Using Natural Cordage

Using Natural Cordage

Several examples of natural cordage

One of the many survival resources that is abundantly available is cordage. You may call it rope, twine, thread, or even paracord but the fact is, you can find material to perform similar functions just about anywhere.

Cordage is mass produced based on a specification of the buyer’s needs. This can range from tying a boat to a dock to securing a stack of lumber on a truck bed. It can also be as simple as adding a button to a piece of gear or clothing.

I know it sounds far fetched but what if you did not have any available?

Think about all the various uses in which you would use thread, string, rope, twine, etc. and then think about what if you could not go to the store to buy any. What then?

Would you make it from plastic trash bags, empty plastic cola bottles, an old t-shirt, or strap of leather? While these are possible, let us review another, older or primitive method. Natural Cordage.

Trees and plants produce fibers which is one reason why your bowels erupt from eating too much greenery such as spinach or cabbage. In some plants, these fibers can be broken down to a useful state outside of having a healthy body.

For our example, we will be utilizing the Tulip Tree (Liriodendron tulipifera) or tulip poplar, or sometimes just called the Poplar tree (Populus). As you can see by the technical identifier, it is not the same. We will also be using Dogbane (Apocynum cannabinum) as our plant.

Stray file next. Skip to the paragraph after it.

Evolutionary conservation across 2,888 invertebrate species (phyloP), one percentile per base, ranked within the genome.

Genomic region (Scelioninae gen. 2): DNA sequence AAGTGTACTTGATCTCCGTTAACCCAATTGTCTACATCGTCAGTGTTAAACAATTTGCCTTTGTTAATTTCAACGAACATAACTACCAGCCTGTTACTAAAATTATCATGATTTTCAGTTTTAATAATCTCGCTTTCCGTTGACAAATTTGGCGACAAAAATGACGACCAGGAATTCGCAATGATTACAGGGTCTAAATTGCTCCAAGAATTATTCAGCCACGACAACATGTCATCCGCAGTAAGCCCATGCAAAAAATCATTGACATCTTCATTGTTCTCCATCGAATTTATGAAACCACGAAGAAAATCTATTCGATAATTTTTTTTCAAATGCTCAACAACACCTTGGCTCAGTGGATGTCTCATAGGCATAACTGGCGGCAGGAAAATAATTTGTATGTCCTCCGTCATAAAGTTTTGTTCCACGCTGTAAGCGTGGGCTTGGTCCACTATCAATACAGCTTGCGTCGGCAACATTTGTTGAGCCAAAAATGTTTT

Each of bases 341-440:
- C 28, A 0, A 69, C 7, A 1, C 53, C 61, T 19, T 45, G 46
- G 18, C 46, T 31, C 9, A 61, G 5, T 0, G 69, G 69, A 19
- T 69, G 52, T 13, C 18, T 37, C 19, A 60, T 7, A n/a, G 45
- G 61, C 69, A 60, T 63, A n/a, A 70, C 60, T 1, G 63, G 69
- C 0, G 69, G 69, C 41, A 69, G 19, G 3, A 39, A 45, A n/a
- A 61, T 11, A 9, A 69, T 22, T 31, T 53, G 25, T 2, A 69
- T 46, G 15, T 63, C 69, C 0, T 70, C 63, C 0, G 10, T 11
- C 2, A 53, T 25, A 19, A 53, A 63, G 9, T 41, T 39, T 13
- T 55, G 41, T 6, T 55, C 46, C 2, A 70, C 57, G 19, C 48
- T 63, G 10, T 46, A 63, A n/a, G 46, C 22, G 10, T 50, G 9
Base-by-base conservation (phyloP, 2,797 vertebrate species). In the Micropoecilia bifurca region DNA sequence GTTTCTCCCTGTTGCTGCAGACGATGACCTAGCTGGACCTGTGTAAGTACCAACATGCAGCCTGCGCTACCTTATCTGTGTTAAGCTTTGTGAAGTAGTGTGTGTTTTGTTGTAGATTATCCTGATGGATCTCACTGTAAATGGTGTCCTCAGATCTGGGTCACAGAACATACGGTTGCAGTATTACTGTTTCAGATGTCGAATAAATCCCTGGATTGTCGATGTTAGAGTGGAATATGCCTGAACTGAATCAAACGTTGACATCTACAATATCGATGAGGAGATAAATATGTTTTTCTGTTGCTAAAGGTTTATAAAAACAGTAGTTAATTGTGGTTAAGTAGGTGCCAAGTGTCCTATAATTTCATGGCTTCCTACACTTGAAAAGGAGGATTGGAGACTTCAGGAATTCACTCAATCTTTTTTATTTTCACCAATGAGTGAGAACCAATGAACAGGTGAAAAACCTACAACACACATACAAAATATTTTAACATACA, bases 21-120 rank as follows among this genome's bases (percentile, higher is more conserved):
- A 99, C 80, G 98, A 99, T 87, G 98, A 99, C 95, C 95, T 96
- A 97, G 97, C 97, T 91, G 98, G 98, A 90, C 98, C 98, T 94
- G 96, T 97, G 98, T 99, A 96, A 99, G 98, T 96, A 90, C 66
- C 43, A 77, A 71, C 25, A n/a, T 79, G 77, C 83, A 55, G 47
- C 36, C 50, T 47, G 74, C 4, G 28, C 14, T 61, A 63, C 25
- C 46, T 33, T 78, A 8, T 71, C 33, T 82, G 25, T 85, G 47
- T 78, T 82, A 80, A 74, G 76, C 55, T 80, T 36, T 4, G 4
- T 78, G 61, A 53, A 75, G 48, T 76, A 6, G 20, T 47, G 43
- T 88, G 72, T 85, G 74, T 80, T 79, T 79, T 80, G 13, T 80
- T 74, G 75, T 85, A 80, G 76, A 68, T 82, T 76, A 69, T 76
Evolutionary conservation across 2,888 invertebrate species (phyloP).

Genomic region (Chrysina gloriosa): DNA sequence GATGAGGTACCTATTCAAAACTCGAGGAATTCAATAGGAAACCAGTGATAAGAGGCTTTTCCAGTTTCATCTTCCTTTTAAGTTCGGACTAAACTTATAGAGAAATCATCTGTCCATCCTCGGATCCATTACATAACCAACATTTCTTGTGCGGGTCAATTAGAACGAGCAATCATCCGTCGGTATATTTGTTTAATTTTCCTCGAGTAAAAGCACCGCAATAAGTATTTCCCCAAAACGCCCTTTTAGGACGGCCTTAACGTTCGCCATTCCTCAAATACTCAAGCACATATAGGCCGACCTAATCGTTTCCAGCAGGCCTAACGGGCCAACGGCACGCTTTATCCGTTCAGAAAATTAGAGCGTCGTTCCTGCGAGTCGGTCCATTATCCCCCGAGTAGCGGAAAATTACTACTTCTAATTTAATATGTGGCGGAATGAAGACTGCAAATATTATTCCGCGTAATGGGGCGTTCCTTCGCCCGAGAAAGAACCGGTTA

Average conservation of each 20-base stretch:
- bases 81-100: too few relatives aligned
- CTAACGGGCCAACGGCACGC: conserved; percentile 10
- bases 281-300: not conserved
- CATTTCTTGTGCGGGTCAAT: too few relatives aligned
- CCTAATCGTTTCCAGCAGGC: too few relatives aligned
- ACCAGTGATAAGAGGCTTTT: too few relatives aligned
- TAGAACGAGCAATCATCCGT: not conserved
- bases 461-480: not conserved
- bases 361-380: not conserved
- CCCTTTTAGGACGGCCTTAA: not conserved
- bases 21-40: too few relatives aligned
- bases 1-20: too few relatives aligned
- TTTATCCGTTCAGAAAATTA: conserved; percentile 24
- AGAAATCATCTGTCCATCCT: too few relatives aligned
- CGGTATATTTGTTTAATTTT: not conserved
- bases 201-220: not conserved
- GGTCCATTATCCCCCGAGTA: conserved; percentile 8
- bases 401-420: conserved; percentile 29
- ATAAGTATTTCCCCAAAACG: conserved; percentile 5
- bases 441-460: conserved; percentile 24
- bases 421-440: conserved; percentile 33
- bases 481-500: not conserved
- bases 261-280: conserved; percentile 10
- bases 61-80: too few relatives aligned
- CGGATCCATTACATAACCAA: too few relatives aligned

Both flora have fibrous material that can be broken down, worked, and utilized as cordage. Ah, the catch…worked. No one said this was an easy thing.

For the tree, the outside bark will be removed to get to the inner layers, or inner bark. If the tree is dead but not rotten, the inner bark can be scraped off and on a good day simply pulled off and put to the side for processing.

As far as the plant is concerned, in this case, it is reversed. This time we are removing the inside and leaving the long fibers on the outside to use as cordage after processing.

With the tree or the plant, we will need to work again in order to bind the smaller threads or pieces together in order to have a successful tool such as cordage or rope. This can be accomplished by using a method called two ply twist or simply called a twist. While it takes a little bit of time to learn, it is a very effective and fairly quick method utilized to produce useful natural cordage.

In the video below, I am showing this method with dogbane. Keep in mind, you are not limited to either of the two listed above, as it can be accomplished with nettles, milkweed, hawthorn, or sage just to name a few.

The basis is simply to try something new. While we all hope we will have cordage until the end of time, sometimes it is fun to practice and sometimes it is preparation for what may never come.

Enjoy the video.

Until then,

Use your instincts to survive

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